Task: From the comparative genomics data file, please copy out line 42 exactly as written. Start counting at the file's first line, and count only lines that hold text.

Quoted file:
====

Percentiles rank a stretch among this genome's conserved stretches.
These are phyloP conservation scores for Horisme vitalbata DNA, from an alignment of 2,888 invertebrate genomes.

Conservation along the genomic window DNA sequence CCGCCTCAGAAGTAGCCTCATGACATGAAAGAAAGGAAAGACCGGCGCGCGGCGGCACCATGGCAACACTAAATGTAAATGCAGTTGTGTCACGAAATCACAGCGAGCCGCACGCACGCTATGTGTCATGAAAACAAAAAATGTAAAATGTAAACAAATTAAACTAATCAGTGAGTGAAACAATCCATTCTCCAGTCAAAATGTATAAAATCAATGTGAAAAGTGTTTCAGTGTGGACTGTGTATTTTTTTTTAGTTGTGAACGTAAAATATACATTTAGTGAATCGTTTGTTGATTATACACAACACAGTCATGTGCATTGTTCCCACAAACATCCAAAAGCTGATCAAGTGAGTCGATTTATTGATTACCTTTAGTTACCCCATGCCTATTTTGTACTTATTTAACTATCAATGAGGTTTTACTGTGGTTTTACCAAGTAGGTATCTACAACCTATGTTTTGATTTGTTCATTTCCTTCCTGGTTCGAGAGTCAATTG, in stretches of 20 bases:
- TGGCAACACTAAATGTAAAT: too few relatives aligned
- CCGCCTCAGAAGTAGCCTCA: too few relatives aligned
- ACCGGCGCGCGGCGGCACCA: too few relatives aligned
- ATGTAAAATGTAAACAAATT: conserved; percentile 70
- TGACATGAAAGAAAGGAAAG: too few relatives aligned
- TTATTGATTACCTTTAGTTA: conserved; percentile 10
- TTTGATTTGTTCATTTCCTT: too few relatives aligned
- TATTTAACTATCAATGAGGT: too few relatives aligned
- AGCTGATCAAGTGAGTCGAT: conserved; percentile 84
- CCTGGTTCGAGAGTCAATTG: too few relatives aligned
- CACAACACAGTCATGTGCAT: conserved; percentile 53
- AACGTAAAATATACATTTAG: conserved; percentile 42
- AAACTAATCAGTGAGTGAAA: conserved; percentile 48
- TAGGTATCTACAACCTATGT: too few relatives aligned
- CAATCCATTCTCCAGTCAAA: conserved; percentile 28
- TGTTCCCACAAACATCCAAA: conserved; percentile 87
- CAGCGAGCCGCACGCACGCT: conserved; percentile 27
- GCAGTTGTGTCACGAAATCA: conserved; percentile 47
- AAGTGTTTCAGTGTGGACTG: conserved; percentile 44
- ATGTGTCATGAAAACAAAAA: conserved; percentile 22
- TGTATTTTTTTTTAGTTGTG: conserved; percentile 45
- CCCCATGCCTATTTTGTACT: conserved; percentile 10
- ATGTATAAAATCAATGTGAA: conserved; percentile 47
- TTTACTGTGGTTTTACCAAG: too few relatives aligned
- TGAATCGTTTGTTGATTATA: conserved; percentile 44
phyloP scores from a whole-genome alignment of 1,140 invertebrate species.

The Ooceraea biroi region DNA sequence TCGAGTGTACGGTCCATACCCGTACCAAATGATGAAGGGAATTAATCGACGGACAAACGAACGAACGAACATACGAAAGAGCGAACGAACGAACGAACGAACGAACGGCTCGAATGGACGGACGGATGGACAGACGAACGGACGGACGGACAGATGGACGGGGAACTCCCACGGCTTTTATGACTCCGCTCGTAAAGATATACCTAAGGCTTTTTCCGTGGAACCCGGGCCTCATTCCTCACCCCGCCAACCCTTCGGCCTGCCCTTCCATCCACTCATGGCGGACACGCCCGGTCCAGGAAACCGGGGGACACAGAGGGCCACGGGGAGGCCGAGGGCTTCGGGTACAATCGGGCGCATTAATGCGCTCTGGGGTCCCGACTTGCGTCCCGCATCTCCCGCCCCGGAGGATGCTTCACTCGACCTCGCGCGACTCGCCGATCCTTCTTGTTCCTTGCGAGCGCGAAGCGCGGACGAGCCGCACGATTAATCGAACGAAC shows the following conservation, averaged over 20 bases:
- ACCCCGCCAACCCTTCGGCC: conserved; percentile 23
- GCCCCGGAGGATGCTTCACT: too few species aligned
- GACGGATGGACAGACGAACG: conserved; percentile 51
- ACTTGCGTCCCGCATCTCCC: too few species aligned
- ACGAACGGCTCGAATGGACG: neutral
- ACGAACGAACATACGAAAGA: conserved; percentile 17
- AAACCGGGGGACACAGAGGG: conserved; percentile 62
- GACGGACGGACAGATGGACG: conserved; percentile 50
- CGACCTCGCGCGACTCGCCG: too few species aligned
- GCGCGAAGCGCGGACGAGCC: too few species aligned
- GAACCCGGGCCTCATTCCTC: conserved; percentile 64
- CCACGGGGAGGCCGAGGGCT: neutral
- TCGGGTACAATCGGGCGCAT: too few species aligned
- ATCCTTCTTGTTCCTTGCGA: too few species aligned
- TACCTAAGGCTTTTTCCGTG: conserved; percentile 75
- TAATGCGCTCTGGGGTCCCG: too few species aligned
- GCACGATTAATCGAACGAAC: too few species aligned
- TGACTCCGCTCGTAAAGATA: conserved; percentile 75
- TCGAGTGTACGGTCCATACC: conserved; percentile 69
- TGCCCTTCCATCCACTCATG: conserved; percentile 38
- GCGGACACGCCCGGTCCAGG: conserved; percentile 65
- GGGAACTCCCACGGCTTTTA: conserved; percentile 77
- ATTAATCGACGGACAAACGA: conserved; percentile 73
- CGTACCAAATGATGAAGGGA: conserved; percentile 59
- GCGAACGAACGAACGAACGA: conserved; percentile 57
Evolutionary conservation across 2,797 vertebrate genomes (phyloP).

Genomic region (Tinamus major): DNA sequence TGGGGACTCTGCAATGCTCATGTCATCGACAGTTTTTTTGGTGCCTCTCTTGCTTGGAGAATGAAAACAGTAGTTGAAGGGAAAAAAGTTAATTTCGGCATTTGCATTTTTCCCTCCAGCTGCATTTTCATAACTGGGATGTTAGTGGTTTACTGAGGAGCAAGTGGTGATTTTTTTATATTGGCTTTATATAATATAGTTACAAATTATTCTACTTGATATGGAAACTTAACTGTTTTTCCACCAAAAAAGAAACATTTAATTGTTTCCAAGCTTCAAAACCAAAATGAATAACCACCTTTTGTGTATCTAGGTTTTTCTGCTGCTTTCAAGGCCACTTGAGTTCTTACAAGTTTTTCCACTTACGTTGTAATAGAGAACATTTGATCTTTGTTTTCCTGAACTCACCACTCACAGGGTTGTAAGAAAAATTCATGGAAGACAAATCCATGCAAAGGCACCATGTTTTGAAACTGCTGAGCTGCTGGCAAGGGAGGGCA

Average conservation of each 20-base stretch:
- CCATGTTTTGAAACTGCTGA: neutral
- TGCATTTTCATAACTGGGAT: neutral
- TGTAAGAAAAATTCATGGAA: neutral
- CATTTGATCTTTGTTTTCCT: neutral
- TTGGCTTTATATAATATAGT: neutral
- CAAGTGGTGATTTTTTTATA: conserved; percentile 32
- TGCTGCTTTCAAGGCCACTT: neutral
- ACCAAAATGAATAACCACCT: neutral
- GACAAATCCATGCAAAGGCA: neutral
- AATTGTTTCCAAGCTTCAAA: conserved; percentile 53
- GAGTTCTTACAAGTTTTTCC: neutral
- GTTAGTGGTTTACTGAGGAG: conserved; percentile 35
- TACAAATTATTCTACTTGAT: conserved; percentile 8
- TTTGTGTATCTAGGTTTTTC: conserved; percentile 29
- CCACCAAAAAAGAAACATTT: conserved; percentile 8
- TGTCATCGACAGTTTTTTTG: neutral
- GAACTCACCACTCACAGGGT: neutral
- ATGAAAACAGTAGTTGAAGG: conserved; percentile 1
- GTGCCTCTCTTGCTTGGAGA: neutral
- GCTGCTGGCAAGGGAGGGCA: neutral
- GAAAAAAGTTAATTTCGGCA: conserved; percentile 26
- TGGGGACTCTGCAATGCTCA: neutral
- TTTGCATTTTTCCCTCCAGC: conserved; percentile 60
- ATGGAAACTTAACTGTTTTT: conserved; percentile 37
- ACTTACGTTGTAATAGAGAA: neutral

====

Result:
- CCACGGGGAGGCCGAGGGCT: neutral